Journal of Cardiac Failure Launches Rapid Publication Platform to Spark Discourse

The inaugural paper for JCF Ignite! asks a provocative question: why are digoxin and the SGLT2 inhibitors seen so differently?

Journal of Cardiac Failure Launches Rapid Publication Platform to Spark Discourse

To speed the time it takes to get key data and opinions into the medical literature, and to also get people talking, the Journal of Cardiac Failure has a created a new section called JCF Ignite!, which will be home to short, focused papers that are peer-reviewed and published with a quick turnaround.

The first paper in the section, published online last week, poses a provocative question: with similar performance in trials of patients with heart failure and reduced ejection fraction (HFrEF), why are digoxin and the sodium-glucose cotransporter 2 (SGLT2) inhibitors considered so differently in practice guidelines, with much-stronger recommendations for use of the newer agents?

That question, raised by Milton Packer, MD (Baylor Heart and Vascular Institute, Dallas, TX), and Faiez Zannad, MD (Université de Lorraine, Nancy, France), two of six senior reviewers for JCF Ignite!, is sure to spark discussion. But for Packer, the bigger story is the availability of the publication platform itself.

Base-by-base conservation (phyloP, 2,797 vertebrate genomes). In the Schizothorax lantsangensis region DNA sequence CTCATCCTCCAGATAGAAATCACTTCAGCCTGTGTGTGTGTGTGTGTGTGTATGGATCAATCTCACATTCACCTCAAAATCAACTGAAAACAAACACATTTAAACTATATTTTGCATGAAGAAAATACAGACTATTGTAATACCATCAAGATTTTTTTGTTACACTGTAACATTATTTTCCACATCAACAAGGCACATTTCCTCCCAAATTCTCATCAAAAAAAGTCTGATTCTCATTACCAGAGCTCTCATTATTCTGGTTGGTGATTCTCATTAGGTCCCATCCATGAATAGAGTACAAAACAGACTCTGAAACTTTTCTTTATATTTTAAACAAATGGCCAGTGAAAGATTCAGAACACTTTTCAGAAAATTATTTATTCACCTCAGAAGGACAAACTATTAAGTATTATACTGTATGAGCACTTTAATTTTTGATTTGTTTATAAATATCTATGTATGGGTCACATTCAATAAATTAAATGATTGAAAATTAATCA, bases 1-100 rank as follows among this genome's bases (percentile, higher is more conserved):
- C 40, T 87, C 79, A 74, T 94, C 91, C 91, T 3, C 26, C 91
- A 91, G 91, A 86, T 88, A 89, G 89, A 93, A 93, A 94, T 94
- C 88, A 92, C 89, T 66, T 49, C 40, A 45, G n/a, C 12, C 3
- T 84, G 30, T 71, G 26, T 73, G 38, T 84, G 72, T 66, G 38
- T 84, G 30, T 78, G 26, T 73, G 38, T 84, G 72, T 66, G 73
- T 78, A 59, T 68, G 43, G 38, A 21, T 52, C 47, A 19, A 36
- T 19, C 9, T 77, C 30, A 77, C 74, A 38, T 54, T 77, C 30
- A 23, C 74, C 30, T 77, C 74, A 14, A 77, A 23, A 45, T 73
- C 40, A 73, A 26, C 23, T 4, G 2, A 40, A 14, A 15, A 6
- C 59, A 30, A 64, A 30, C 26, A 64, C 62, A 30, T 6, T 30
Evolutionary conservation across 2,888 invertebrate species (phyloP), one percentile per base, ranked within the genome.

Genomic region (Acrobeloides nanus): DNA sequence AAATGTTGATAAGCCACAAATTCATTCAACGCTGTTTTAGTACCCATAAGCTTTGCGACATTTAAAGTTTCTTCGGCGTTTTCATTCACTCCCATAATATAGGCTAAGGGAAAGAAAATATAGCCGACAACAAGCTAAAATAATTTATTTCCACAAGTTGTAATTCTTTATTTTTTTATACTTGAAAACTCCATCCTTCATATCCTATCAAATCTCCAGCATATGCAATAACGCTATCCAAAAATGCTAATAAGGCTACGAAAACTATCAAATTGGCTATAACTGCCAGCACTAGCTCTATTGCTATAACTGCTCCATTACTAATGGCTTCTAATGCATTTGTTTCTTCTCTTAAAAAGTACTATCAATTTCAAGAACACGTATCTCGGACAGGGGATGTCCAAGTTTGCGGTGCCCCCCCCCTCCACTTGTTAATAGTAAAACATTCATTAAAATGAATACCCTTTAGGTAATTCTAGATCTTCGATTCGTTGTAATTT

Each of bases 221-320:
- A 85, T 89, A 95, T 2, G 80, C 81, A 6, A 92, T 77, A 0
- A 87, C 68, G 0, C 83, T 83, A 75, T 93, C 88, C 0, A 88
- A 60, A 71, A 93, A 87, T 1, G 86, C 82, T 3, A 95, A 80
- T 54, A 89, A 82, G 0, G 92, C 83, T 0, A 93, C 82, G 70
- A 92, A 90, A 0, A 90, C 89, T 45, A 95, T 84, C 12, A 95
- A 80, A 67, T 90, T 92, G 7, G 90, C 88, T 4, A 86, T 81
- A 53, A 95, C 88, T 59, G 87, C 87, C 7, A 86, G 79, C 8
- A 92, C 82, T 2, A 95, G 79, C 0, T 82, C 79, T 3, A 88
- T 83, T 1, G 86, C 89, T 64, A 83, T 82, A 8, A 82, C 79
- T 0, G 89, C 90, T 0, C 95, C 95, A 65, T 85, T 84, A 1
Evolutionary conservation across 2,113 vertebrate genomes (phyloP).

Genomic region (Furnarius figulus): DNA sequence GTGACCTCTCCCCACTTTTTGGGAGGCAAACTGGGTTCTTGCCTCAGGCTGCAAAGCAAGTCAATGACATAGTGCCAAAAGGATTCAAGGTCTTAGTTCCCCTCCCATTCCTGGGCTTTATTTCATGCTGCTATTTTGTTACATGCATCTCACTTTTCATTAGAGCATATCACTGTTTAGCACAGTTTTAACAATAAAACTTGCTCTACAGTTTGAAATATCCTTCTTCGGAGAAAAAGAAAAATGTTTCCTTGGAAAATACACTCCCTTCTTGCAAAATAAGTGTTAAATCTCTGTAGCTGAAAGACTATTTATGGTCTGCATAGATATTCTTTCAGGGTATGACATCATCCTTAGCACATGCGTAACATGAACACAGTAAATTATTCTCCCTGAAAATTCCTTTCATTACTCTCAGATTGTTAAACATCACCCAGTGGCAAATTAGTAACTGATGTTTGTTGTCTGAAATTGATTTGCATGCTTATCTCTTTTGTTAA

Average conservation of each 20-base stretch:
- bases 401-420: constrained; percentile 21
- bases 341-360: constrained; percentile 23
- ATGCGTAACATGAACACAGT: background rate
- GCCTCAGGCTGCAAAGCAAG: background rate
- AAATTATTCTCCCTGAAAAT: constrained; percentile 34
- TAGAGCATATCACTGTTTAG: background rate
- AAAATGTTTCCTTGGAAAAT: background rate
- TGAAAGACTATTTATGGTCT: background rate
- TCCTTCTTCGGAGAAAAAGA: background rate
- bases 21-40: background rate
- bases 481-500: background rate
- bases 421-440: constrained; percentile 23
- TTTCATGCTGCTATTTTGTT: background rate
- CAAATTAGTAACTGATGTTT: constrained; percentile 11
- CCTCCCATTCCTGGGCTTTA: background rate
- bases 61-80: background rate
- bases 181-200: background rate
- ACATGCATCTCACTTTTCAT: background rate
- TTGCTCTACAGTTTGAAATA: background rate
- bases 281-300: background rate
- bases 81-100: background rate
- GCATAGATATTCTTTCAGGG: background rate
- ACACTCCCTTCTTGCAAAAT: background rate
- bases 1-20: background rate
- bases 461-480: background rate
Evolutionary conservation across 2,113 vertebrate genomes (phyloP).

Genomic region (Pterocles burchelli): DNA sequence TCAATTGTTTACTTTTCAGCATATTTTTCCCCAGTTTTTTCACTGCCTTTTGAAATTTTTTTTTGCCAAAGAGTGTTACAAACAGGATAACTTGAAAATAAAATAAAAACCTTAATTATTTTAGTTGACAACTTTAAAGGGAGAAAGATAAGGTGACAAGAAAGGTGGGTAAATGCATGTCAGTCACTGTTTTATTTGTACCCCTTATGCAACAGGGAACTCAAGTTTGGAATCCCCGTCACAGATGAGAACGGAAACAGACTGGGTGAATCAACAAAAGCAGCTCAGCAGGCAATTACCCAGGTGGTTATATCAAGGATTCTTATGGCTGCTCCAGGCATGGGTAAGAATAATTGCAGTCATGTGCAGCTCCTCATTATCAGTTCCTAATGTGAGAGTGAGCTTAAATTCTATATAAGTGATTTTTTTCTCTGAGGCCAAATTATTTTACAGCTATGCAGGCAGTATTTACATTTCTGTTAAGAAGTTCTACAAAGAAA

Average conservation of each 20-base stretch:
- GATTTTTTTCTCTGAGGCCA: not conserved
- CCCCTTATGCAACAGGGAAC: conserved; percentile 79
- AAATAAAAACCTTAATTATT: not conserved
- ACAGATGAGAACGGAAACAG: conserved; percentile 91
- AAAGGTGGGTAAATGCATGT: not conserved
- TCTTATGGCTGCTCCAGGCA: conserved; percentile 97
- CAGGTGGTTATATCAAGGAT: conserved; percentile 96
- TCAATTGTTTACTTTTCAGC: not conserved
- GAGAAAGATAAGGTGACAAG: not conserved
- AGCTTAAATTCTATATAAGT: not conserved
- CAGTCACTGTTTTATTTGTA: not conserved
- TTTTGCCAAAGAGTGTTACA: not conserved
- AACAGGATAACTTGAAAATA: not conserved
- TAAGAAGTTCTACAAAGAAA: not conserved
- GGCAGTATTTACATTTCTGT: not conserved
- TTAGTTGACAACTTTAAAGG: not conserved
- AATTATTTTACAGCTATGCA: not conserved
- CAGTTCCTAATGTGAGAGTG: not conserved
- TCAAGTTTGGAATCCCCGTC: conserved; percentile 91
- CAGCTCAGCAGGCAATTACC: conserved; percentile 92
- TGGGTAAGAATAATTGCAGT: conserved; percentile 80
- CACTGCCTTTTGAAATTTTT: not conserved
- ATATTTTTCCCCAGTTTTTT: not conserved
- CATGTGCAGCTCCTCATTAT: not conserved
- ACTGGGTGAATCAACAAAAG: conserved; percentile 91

The traditional process of getting new research findings peer-reviewed and published is onerous and slow-moving, and oftentimes, Packer said, a full-length paper will contain only one key figure or table.

The aim of JCF Ignite! is to get that information disseminated in a more-timely manner, he told TCTMD. Papers in the section will have a maximum of 750 words, five references, and a single table or figure. All submissions will be evaluated by panel of six senior reviewers, which in addition to Packer and Zannad also includes Javed Butler, MD (University of Mississippi Medical Center, Jackson), Carolyn Lam, MBBS (National Heart Centre Singapore), Maggie Redfield, MD (Mayo Clinic, Rochester, MN), and Adriaan Voors, MD (University Medical Centre Groningen, the Netherlands). Authors are promised a decision within 7 business days, with online publication and dissemination on social media within 2 weeks.

“What we’re looking for are short data presentations, commentaries, provocative ideas. The section is intended to be the opposite of boring. Our goal is to make every single paper in this platform something which readers will want to read,” Packer said, adding that the plan is to publish one or two papers a month in this format. “We’re very, very excited about this. We think it’s going to be appropriately copied by other journals. We hope so. Our goal is to create a way of reviewing and publishing medical information that is much, much better.”